It looks like the countdown time of the year has come.
Seeing as how I'm a self-labeled list making nut, I couldn't be happier. There's just something about ranking baseball card-related topics that I seem to enjoy.
At the moment, I have three separate countdowns planned for this blog. One is a brand-new list that I'll probably reveal sometime after Christmas. Another you'll see in the near future is a "Top Ten Cards of 2013" list, much like I did last year.
Tonight, though, we'll start the countdown extravaganza with my ranking of all the sets that were released during the course of 2013. (It's another carryover topic from last year.)
Obviously, I haven't sampled everything that hit the market this year. So, on par with last year's rules, a set must meet one of two qualifications to qualify for this countdown.
I either have to have bought at least one pack of a product sometime during 2013, or have otherwise obtained an ample amount of singles from the brand elsewhere. (There's one exception to these rules, which you'll see in a bit.)
Just ten sets qualified for this list last year. In 2013, however, a total of fifteen different releases made their way into this countdown. That probably has a lot to do with Panini's surprising surge into the baseball card industry.
For better or worse, that's where we begin tonight's countdown.
#15 -- Prizm
As you'll soon see, I was a big fan of what Panini did in 2013.
Prizm, however, was a rare miss on their part.
Yes, I know the design you see above is technically from 2012 Panini Prizm. Still, these were released in early 2013, so I'm including them on this list. (Also, I haven't bothered to pick anything up from the real 2013 Prizm yet.)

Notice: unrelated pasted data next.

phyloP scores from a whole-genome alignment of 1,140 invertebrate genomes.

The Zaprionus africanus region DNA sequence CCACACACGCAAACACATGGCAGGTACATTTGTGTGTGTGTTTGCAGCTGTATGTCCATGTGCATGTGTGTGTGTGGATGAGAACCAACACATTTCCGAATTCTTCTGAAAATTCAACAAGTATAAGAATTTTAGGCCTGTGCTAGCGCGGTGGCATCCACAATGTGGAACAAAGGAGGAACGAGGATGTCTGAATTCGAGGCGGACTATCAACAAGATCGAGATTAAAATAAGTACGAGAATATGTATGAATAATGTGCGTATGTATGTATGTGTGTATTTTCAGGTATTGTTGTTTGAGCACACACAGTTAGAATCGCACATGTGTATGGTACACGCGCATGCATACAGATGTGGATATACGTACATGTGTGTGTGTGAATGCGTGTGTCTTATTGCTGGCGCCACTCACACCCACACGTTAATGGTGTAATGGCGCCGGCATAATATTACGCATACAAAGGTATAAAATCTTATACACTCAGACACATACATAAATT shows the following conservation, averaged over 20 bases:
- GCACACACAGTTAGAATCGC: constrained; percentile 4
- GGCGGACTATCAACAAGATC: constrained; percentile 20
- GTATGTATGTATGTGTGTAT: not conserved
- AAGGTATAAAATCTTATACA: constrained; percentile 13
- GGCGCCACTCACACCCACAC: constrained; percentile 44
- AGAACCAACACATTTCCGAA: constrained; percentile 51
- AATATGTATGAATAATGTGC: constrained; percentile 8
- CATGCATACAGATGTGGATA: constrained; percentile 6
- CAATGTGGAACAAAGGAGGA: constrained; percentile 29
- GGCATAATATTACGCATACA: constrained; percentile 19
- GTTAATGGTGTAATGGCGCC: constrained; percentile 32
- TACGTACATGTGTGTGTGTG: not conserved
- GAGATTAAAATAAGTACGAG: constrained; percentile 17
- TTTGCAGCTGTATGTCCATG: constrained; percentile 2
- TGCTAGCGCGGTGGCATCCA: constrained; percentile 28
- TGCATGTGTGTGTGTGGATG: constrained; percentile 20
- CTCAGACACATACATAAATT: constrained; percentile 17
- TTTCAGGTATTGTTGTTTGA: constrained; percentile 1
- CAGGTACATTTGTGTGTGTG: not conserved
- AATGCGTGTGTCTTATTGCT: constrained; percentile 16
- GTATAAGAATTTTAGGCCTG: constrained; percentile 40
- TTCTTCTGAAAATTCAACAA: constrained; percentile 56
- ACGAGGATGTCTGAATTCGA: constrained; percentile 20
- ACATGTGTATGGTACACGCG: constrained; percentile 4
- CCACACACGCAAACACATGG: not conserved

I know other bloggers might say otherwise, but I didn't like Prizm at all. It just felt too much like a "chrome for chrome's sake" set. I didn't buy a single pack of the stuff in 2013, but I dime boxed them in droves throughout the course of the year.
Perhaps the one redeeming quality of Prizm was its inclusion of rarely-seen guys like Fernando Valenzuela and Deion Sanders in the checklist.
Even that wasn't enough to get it out of the bottom slot on this list, though.
#14 -- Bowman Platinum
If Prizm is a "chrome for chrome's sake" set, then Bowman Platinum is a "shiny for shiny's sake" release.
I've never bought a single pack of Platinum, but, like Prizm, I've had no problem finding them in dime boxes throughout the brand's three-year run. (I'm sensing a trend here.)
Platinum isn't that bad of a set, but it's one that doesn't seem to try and distinguish itself from the rest in any way.
The set's sheer shininess probably saved it from occupying the bottom slot.
#13 -- Archives
I think the "Biggest Disappointment of 2013" award has to go to Topps Archives.
It ranked fifth out of ten sets in last year's countdown. I was lukewarm on it in 2012, but I figured it was just a precursor to bigger and better things in 2013.
I was wrong.
What we got was a horribly bland set, complete with uninspired and often repeat photography from earlier Topps releases.
Three of the designs Topps chose to honor in the base set this year (1982, 1985, and 1990) are three of my least favorite sets in their history. The other (1972) is one of my all-time favorites, but I'd already gotten my fill of it with the '72 mini inserts in Flagship.